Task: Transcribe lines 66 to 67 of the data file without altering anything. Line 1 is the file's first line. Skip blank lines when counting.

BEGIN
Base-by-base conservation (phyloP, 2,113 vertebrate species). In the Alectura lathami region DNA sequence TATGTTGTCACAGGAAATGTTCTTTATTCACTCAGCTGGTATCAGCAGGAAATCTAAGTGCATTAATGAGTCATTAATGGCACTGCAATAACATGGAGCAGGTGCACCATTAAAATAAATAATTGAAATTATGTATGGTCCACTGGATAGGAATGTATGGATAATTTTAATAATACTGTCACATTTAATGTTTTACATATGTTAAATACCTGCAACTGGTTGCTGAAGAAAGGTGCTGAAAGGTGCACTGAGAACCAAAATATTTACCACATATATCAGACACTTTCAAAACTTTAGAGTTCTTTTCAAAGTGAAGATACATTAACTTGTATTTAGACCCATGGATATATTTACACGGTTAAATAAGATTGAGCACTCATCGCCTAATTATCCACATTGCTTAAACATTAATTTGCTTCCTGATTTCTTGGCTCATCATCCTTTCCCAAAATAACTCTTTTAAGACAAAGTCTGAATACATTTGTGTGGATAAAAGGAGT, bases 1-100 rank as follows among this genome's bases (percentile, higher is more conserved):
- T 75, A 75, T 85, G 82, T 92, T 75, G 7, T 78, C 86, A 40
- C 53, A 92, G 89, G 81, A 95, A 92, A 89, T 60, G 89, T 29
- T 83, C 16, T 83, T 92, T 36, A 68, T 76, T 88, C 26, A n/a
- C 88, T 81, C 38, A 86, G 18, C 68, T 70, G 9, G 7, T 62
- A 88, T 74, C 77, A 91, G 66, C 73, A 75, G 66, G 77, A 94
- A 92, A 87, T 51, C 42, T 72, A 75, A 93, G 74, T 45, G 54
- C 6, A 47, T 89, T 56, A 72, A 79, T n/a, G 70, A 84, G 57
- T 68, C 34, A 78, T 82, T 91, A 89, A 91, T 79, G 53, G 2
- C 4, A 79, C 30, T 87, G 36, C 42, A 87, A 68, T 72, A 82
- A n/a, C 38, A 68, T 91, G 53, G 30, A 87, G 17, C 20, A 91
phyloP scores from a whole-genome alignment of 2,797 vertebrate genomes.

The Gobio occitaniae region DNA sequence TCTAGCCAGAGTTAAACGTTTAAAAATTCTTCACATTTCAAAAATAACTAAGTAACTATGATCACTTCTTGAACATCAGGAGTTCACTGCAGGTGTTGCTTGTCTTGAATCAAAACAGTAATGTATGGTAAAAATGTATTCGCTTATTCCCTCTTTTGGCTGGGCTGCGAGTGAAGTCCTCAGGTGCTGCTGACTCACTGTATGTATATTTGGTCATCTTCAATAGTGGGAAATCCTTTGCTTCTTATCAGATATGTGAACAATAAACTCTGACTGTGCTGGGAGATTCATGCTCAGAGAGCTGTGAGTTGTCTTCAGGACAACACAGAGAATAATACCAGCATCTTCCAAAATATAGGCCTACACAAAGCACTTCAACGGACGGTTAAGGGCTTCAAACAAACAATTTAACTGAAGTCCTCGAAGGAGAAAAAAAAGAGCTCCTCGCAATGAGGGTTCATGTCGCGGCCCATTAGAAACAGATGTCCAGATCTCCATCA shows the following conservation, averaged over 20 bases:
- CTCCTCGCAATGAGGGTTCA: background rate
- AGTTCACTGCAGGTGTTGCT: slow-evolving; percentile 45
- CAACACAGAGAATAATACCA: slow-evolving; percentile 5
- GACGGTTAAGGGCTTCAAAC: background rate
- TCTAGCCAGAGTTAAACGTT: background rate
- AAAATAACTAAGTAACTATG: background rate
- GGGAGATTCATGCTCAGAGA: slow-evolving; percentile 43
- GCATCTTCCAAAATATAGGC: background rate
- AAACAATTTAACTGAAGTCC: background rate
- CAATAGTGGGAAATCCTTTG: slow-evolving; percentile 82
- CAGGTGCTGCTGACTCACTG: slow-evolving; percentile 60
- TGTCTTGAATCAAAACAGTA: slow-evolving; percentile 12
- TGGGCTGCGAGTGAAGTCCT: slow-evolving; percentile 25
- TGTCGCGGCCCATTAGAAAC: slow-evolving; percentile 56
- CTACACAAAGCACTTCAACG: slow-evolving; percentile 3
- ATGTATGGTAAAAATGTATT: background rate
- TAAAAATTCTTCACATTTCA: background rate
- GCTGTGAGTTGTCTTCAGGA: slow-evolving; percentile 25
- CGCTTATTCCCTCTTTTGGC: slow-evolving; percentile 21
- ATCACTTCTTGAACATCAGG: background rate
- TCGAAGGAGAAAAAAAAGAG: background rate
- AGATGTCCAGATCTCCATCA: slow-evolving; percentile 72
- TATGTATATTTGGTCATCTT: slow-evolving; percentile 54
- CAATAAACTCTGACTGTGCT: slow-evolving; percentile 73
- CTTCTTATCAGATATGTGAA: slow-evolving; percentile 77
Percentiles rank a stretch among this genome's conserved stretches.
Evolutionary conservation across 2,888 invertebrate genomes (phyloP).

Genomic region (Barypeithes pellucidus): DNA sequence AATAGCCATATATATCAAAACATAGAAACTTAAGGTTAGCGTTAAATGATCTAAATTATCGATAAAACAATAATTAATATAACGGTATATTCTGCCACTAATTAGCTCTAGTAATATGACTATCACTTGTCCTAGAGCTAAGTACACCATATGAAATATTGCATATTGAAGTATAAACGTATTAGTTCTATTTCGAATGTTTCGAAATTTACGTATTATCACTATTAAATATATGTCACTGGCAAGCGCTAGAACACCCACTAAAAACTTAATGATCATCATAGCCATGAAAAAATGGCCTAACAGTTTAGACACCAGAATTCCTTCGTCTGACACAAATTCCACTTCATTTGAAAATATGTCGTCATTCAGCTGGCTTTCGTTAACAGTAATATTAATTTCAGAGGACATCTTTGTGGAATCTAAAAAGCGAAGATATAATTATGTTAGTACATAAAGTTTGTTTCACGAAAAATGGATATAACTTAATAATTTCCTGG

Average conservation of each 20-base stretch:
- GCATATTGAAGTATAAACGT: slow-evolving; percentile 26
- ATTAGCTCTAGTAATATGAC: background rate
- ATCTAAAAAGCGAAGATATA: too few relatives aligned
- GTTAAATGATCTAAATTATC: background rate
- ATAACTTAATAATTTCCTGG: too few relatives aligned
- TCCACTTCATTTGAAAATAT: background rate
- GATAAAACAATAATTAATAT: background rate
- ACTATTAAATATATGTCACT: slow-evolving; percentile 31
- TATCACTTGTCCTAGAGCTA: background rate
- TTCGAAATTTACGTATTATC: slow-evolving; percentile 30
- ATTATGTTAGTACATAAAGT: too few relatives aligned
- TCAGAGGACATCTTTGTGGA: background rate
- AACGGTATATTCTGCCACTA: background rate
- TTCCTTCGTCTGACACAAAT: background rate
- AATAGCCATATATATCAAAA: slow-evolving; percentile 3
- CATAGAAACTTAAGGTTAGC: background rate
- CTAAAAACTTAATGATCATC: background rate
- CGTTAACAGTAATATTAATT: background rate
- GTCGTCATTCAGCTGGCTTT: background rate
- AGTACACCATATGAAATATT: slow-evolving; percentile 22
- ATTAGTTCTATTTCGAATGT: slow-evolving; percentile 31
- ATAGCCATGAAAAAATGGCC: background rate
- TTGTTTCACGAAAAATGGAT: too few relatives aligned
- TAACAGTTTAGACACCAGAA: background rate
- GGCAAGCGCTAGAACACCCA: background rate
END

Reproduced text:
- TAACAGTTTAGACACCAGAA: background rate
- GGCAAGCGCTAGAACACCCA: background rate